Journey of Hope

The Swiss movie Journey of Hope, which won this year’s Academy Award for Best Foreign Film, is as simple and straightforward as its title — though not nearly as upbeat. It’s about that favorite theme of high school English teachers: ”man’s inhumanity to man.” Haydar (Necmettin Cobanoglu), a Kurdish farmer with seven children, decides to pull up stakes from his native Turkey and move to Switzerland, a land — he’s been told — of unimagined economic opportunity. To pay for the trip, he and his wife (Nur Surer) sell their land and most of their possessions and take along just one of their sons, leaving the rest of the children with relatives. The journey begins happily enough, with a ride from a friendly truck driver. Before long, though, the three have entrusted themselves to a batch of exploitative smugglers who don’t give a damn whether they make it to Switzerland or not. Along with some other refugees, they’re promised a guided trip over the Alps. Then they’re plunked down at the foot of the icy mountains and left to make the treacherous journey themselves.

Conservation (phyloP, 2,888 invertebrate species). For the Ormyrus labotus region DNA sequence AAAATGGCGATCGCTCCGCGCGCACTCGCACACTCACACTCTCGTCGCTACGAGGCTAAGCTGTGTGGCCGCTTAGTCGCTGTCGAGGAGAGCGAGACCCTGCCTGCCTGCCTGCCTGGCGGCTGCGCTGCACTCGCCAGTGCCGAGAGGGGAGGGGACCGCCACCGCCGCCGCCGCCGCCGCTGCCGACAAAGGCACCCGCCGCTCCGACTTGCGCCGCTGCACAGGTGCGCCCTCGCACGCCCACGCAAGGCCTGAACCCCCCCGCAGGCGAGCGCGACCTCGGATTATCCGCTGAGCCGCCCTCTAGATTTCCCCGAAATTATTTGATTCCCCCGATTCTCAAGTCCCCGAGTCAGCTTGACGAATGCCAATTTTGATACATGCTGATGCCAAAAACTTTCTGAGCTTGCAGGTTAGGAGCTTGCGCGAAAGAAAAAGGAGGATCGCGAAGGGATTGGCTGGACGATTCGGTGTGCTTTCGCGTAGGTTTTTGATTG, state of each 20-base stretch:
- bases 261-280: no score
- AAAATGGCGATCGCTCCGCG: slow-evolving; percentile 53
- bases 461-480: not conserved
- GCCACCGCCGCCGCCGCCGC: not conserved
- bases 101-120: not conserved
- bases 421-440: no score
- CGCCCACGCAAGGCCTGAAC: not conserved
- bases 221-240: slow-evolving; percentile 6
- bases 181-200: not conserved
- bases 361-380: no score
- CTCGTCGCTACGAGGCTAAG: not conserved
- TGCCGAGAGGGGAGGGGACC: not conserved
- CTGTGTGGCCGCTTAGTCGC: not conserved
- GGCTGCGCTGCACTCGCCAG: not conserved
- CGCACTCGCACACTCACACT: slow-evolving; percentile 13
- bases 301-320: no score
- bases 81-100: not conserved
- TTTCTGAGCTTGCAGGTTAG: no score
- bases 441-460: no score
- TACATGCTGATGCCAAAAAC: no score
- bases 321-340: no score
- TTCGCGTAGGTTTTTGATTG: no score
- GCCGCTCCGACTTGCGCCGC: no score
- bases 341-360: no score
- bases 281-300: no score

Director Xavier Koller is working from a true story, yet he never really shows us why the characters need to leave their native soil (the farm life they’re abandoning is far from impoverished). This skimpiness of background gives Journey of Hope a slightly generic feel. It’s like one of those ”universal” animated fables about an Everyman struggling nobly against external forces. On that elemental level, however, the movie packs a punch. There’s one unforgettable image: Attempting to lighten his load, a refugee tosses a suitcase full of books down the mountain, and as it tumbles open in slow motion, the books scattering everywhere, the movie evokes how these desperate wanderers are tossing away an entire culture for a pipe dream of economic freedom. The trek through the Alps is very well staged — you feel every frozen gust — and Cobanoglu, with his sad, burning eyes, becomes a poignant emblem of yearning and despair. B-

Journey of Hope
  • Movie
  • 110 minutes